This week's commentary by TravelPage.com's European Cruise Editor, Malcolm Oliver reflects on the news and events of the past year.
2007 - A Year End Review
2007 was a very exciting year for the cruise industry. The excitement stems not so much from what actually happened, but from the many seeds that were sown, that are expected to reach maturity in 2008, 2009, 2010 and beyond.
Much of the discussions on CruiseTalk, our on-line community forum, revolved around six ships in particular: three new ships and three old ships. The three new ships that have caused much debate amongst our members were: Royal Caribbean's 'Genesis' project, Celebrity Cruises 'Solstice' and Cunard's 'Queen Victoria', with only the latter being delivered as yet.
Genesis is scheduled to be the world's largest cruise ship at 220,000 gross tons (40% larger than all other cruise ships) and was bound to create a lot of excitement from our armchair experts. However even now, many of the details of her design are still cloaked in secrecy. Although we do have an industry 'insider' who can provide us with information that is hot of the press, unfortunately he has refused to emulate 'James Bond' and break into design offices at night with a microfilm camera.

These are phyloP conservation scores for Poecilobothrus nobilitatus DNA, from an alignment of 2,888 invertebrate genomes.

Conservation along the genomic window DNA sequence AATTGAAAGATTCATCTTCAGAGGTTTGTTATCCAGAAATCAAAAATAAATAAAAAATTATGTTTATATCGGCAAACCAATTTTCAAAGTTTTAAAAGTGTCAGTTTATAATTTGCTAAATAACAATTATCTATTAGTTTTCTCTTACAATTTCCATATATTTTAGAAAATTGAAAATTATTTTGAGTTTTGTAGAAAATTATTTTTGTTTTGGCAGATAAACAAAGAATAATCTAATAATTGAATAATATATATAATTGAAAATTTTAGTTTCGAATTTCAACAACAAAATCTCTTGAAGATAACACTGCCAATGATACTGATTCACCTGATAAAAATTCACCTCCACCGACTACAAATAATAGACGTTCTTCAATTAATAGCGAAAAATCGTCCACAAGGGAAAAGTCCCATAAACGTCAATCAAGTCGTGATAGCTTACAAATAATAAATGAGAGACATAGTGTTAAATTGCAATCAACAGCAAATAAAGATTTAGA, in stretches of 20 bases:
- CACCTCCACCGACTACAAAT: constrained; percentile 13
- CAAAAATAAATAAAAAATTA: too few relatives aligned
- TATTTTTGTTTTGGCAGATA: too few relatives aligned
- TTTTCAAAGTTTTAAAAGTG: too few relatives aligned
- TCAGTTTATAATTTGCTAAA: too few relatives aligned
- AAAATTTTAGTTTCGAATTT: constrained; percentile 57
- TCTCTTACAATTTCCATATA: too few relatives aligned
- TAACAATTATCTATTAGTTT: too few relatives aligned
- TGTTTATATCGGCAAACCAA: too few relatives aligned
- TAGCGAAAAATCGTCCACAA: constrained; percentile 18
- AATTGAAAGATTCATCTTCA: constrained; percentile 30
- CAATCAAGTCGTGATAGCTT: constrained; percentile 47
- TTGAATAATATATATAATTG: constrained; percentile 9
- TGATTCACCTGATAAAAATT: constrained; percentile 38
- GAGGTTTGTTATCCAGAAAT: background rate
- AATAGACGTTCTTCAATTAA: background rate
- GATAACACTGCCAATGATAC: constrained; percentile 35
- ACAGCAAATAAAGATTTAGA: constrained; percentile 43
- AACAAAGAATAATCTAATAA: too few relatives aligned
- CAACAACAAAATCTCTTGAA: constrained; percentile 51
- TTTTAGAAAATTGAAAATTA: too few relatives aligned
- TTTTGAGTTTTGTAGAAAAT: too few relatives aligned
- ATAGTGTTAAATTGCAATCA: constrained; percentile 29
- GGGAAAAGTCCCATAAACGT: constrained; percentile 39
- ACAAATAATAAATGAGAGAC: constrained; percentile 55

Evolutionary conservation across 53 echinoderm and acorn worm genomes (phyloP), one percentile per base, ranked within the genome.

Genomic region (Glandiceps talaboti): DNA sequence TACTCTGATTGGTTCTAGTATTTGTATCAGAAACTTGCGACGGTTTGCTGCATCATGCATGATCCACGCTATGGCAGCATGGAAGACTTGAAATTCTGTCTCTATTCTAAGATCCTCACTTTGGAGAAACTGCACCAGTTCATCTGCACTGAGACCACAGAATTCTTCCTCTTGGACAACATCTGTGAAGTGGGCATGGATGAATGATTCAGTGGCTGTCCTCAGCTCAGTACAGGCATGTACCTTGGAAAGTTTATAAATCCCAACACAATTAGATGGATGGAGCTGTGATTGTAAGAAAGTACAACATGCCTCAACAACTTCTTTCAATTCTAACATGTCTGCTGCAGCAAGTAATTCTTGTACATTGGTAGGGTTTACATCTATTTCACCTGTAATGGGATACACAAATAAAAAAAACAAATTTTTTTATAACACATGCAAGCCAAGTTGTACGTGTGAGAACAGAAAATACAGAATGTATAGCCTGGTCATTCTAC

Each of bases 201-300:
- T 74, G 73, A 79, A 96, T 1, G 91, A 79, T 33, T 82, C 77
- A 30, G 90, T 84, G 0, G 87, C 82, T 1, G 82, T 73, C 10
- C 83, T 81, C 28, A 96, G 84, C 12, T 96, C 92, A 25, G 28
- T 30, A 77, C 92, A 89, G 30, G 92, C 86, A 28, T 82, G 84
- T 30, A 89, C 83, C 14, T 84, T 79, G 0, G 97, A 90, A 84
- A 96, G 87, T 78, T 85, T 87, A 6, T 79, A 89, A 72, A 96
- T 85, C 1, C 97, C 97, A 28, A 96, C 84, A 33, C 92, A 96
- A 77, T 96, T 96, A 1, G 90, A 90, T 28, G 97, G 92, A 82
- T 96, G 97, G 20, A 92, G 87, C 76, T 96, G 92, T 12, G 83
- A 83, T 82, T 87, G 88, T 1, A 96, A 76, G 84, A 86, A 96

Celebrity Cruises, who are owned by Royal Caribbean International, announced the first of their three newbuilds, 'Solstice'. This has created much interest too, but not because she will be a record breaker in size, although she will be a respectable 118,000 gross tons. It is because she is an entirely new design of vessel and is bound to feature some innovations.
Once again many of the details of her design are still sketchy, but we do know that a panel of women were assembled to provide insight on the design of her cabins. I'm still waiting for a phone call, in the hope that I will be invited to be on a panel of men to design and test the bars. Perhaps the oddest news in 2007 is that Celebrity plan to introduce live 'glass blowing' shows onboard 'Solstice'. Mind you I suppose it is not as odd as their failed 'Cirque du Soleil' variant which as one CruiseTalker described as such: "The passengers got a lounge with weird people walking round with lamps on their heads".